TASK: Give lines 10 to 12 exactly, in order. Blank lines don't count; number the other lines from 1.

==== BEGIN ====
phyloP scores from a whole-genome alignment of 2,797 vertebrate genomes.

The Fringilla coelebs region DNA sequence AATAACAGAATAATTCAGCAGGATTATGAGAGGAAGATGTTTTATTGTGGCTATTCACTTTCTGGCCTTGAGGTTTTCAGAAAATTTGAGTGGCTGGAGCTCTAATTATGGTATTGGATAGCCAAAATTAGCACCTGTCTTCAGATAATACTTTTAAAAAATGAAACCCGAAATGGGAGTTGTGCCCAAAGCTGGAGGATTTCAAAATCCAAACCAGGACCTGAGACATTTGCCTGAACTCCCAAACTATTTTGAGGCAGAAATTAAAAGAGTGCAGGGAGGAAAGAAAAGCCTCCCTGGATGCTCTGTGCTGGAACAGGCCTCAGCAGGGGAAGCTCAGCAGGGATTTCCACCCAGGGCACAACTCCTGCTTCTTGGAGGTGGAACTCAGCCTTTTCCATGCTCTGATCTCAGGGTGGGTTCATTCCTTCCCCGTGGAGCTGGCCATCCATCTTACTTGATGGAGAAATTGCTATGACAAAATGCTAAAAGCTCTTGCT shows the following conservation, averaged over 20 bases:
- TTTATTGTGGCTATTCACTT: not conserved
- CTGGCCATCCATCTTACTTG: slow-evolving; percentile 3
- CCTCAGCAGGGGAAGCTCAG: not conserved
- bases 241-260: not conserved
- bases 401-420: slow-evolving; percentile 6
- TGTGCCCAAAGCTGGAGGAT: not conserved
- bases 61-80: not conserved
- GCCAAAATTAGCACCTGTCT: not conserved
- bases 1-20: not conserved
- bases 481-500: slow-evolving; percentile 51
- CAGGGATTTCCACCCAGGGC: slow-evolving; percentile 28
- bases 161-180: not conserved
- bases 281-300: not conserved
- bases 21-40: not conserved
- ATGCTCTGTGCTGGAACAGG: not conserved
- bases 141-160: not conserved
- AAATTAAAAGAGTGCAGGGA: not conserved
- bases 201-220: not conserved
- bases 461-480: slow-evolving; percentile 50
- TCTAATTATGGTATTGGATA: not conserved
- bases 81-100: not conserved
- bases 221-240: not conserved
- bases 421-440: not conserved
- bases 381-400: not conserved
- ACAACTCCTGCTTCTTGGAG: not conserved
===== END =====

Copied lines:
- GCCAAAATTAGCACCTGTCT: not conserved
- bases 1-20: not conserved
- bases 481-500: slow-evolving; percentile 51